“You don’t know how bad things are unless you’re involved in some way – I’d really like to see the police, or other agencies, get funding to do what we do.”
Before the meeting John, a self-employed builder, emails a transcript of Hyam’s [shudder] conversation with Jess.
“Even we were shocked by that response – it was Paul’s first time,” says John, “and he got someone straight away.”
John, 29, is sat at the table with a computer, two mobiles and an iPad laid out in front of him.
Talk of Peter Hyam inspires him to pick up his phone. He runs his thumb down the screen and photographs of erect penises, dozens of them, cascade past like the wheel of an obscene fruit machine. This is among their evidence. It’s also just plain old surreal on a Monday lunchtime in a family restaurant.
As for Letzgo Hunting, they’re known in Daily Mail journalese as “vigilante paedophile hunters.”
“We’re not vigilantes,” says John quickly, a man who goes by one fake name.
“They say we’re taking the law into our own hands. We don’t. We investigate and we report. The men we meet, they’re not paedophiles, they’re hebephiles, h-e-b-e-philes,” he spells, “they’re sexually attracted to pubescent children.
“And we describe ourselves as covert internet investigators,” he adds. “We push that as much as we can. We want to get away from all that…vigilantes.”
These days Letzgo are changing their tack. They’ve stopped using decoys on social media, it’s just chat rooms now. And when they turn up to meet the men who’ve been grooming young girls, they still film them. It’s just now they blur out their faces. The blur will vanish, they say, once they’ve pleaded guilty or been found guilty.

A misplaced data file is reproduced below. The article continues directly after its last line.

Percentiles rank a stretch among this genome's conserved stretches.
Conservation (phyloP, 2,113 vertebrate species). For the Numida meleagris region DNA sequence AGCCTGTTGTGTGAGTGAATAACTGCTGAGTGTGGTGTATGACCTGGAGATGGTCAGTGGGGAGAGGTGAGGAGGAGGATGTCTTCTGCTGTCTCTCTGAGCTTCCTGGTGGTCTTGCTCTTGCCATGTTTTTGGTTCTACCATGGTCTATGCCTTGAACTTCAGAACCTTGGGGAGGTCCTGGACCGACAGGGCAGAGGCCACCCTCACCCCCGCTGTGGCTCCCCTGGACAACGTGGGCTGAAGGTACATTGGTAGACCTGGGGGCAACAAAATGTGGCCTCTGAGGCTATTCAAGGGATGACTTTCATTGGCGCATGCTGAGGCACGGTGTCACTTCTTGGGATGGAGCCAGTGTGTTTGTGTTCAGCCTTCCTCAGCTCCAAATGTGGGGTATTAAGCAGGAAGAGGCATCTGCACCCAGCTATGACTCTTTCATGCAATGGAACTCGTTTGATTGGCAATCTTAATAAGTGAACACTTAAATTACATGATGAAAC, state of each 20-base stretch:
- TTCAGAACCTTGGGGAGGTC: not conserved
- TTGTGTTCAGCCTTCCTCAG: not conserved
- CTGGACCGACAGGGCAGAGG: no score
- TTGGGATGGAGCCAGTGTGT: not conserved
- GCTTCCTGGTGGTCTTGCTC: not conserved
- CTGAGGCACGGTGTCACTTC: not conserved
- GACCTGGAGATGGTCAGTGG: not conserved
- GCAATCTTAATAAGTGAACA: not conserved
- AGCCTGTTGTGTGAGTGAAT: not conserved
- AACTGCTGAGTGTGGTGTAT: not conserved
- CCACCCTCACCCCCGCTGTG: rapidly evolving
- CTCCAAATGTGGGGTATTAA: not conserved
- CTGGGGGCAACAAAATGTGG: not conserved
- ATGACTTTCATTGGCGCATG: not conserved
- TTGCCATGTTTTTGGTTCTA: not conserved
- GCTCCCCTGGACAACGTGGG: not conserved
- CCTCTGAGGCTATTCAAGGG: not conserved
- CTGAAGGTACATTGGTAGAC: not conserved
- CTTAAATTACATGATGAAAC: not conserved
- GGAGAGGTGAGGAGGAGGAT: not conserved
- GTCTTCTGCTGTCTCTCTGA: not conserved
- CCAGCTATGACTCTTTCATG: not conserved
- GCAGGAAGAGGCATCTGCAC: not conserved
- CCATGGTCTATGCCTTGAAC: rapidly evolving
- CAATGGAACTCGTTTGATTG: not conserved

But what if you get it wrong?
“Those men we film are there to meet under-age girls,” he says, confidently. “And we’re there to meet them.”
In May, 2014, a 29 year old man from Market Bosworth turned up at a Leicestershire recreation ground to meet a 14 year old. Instead he met three blokes from Letzgo Hunting. He was filmed fleeing by the group. Four days later he hanged himself.
The group took the video down and the man’s details for the sake of his family.
How did you feel when you found out?
“It’s difficult you know, I wouldn’t say I was glad he’d done it,” says John, “but it was his choice. He’d been arrested. He didn’t wait for the judicial process. He left two suicide notes. None blamed us.”
The group disbanded in September, but not because of the suicide. It was because of – and seriously, you couldn’t make this up – a competitor, the self-styled The Paedophile Hunter. Who, it turns out, is a convicted arsonist from Nuneaton. He’d taken umbrage at Letzgo’s May time media attention – that’s how Letzgo see it – and so he posted his rivals’ names and addresses online.
“We had people threaten to slit our throats,” reveals John. His partner, the mother of his two kids, became suicidal.
“Since we’ve come back it’s been nice and quiet,” he adds. “When we start getting convictions come through, people,” he says, “will be a bit more respectful.”